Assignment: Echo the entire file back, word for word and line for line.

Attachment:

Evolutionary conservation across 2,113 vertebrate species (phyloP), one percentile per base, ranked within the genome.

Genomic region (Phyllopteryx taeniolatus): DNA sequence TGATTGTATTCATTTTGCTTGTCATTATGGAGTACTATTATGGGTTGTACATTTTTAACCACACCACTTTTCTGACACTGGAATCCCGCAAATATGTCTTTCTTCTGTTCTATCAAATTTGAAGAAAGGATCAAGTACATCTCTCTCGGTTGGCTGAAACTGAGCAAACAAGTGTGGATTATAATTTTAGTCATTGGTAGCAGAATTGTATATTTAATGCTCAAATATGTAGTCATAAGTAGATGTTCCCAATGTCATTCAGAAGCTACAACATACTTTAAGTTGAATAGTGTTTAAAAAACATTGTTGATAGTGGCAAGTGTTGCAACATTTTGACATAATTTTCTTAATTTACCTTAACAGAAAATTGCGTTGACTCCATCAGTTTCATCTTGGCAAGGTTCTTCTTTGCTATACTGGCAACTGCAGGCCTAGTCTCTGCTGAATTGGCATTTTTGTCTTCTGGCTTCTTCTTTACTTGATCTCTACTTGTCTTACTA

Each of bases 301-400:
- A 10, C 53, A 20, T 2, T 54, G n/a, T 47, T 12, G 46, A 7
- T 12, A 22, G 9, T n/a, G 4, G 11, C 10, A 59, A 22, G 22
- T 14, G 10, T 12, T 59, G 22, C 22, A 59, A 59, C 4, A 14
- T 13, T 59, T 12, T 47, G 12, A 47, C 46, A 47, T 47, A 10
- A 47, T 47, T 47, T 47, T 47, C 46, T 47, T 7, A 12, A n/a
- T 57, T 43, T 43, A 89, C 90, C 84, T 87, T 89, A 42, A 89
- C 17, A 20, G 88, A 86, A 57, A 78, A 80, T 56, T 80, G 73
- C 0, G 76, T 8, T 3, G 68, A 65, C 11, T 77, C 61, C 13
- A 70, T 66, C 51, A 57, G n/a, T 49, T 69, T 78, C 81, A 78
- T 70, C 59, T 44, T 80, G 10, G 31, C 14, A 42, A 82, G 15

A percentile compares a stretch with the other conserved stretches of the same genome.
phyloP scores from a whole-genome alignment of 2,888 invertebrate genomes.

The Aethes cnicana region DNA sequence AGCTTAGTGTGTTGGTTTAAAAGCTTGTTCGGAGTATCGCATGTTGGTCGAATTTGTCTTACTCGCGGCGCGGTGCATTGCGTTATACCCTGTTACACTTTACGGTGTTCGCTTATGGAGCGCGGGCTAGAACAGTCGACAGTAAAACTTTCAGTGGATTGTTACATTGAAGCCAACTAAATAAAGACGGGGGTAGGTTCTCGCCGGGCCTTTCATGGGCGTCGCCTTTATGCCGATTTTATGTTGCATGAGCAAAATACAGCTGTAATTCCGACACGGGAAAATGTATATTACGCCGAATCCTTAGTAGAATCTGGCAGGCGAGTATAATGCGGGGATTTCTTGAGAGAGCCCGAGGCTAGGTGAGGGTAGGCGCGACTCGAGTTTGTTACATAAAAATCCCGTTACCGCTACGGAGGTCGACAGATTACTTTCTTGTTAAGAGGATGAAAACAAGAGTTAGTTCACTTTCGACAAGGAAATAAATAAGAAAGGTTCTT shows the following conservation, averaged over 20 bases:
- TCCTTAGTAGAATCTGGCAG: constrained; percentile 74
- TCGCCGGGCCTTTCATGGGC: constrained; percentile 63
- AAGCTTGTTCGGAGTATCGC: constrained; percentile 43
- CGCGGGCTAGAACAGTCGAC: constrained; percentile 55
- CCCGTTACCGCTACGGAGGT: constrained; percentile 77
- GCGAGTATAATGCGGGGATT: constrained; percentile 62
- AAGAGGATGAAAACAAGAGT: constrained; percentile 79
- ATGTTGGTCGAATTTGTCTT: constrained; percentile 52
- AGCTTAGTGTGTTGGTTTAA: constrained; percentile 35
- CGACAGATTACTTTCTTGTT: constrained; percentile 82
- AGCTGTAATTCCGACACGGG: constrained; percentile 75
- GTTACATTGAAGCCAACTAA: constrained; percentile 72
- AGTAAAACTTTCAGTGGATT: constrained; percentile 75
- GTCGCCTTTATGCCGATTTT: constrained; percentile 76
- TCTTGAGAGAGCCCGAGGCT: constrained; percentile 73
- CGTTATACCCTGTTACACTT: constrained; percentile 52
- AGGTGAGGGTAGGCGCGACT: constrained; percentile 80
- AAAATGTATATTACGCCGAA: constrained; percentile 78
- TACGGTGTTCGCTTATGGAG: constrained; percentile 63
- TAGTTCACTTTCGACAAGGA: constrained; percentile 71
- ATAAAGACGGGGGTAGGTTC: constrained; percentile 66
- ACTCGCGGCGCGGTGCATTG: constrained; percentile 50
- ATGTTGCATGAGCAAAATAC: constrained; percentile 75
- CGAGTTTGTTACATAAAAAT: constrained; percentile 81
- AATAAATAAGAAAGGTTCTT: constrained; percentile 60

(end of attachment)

Evolutionary conservation across 2,113 vertebrate species (phyloP), one percentile per base, ranked within the genome.

Genomic region (Phyllopteryx taeniolatus): DNA sequence TGATTGTATTCATTTTGCTTGTCATTATGGAGTACTATTATGGGTTGTACATTTTTAACCACACCACTTTTCTGACACTGGAATCCCGCAAATATGTCTTTCTTCTGTTCTATCAAATTTGAAGAAAGGATCAAGTACATCTCTCTCGGTTGGCTGAAACTGAGCAAACAAGTGTGGATTATAATTTTAGTCATTGGTAGCAGAATTGTATATTTAATGCTCAAATATGTAGTCATAAGTAGATGTTCCCAATGTCATTCAGAAGCTACAACATACTTTAAGTTGAATAGTGTTTAAAAAACATTGTTGATAGTGGCAAGTGTTGCAACATTTTGACATAATTTTCTTAATTTACCTTAACAGAAAATTGCGTTGACTCCATCAGTTTCATCTTGGCAAGGTTCTTCTTTGCTATACTGGCAACTGCAGGCCTAGTCTCTGCTGAATTGGCATTTTTGTCTTCTGGCTTCTTCTTTACTTGATCTCTACTTGTCTTACTA

Each of bases 301-400:
- A 10, C 53, A 20, T 2, T 54, G n/a, T 47, T 12, G 46, A 7
- T 12, A 22, G 9, T n/a, G 4, G 11, C 10, A 59, A 22, G 22
- T 14, G 10, T 12, T 59, G 22, C 22, A 59, A 59, C 4, A 14
- T 13, T 59, T 12, T 47, G 12, A 47, C 46, A 47, T 47, A 10
- A 47, T 47, T 47, T 47, T 47, C 46, T 47, T 7, A 12, A n/a
- T 57, T 43, T 43, A 89, C 90, C 84, T 87, T 89, A 42, A 89
- C 17, A 20, G 88, A 86, A 57, A 78, A 80, T 56, T 80, G 73
- C 0, G 76, T 8, T 3, G 68, A 65, C 11, T 77, C 61, C 13
- A 70, T 66, C 51, A 57, G n/a, T 49, T 69, T 78, C 81, A 78
- T 70, C 59, T 44, T 80, G 10, G 31, C 14, A 42, A 82, G 15

A percentile compares a stretch with the other conserved stretches of the same genome.
phyloP scores from a whole-genome alignment of 2,888 invertebrate genomes.

The Aethes cnicana region DNA sequence AGCTTAGTGTGTTGGTTTAAAAGCTTGTTCGGAGTATCGCATGTTGGTCGAATTTGTCTTACTCGCGGCGCGGTGCATTGCGTTATACCCTGTTACACTTTACGGTGTTCGCTTATGGAGCGCGGGCTAGAACAGTCGACAGTAAAACTTTCAGTGGATTGTTACATTGAAGCCAACTAAATAAAGACGGGGGTAGGTTCTCGCCGGGCCTTTCATGGGCGTCGCCTTTATGCCGATTTTATGTTGCATGAGCAAAATACAGCTGTAATTCCGACACGGGAAAATGTATATTACGCCGAATCCTTAGTAGAATCTGGCAGGCGAGTATAATGCGGGGATTTCTTGAGAGAGCCCGAGGCTAGGTGAGGGTAGGCGCGACTCGAGTTTGTTACATAAAAATCCCGTTACCGCTACGGAGGTCGACAGATTACTTTCTTGTTAAGAGGATGAAAACAAGAGTTAGTTCACTTTCGACAAGGAAATAAATAAGAAAGGTTCTT shows the following conservation, averaged over 20 bases:
- TCCTTAGTAGAATCTGGCAG: constrained; percentile 74
- TCGCCGGGCCTTTCATGGGC: constrained; percentile 63
- AAGCTTGTTCGGAGTATCGC: constrained; percentile 43
- CGCGGGCTAGAACAGTCGAC: constrained; percentile 55
- CCCGTTACCGCTACGGAGGT: constrained; percentile 77
- GCGAGTATAATGCGGGGATT: constrained; percentile 62
- AAGAGGATGAAAACAAGAGT: constrained; percentile 79
- ATGTTGGTCGAATTTGTCTT: constrained; percentile 52
- AGCTTAGTGTGTTGGTTTAA: constrained; percentile 35
- CGACAGATTACTTTCTTGTT: constrained; percentile 82
- AGCTGTAATTCCGACACGGG: constrained; percentile 75
- GTTACATTGAAGCCAACTAA: constrained; percentile 72
- AGTAAAACTTTCAGTGGATT: constrained; percentile 75
- GTCGCCTTTATGCCGATTTT: constrained; percentile 76
- TCTTGAGAGAGCCCGAGGCT: constrained; percentile 73
- CGTTATACCCTGTTACACTT: constrained; percentile 52
- AGGTGAGGGTAGGCGCGACT: constrained; percentile 80
- AAAATGTATATTACGCCGAA: constrained; percentile 78
- TACGGTGTTCGCTTATGGAG: constrained; percentile 63
- TAGTTCACTTTCGACAAGGA: constrained; percentile 71
- ATAAAGACGGGGGTAGGTTC: constrained; percentile 66
- ACTCGCGGCGCGGTGCATTG: constrained; percentile 50
- ATGTTGCATGAGCAAAATAC: constrained; percentile 75
- CGAGTTTGTTACATAAAAAT: constrained; percentile 81
- AATAAATAAGAAAGGTTCTT: constrained; percentile 60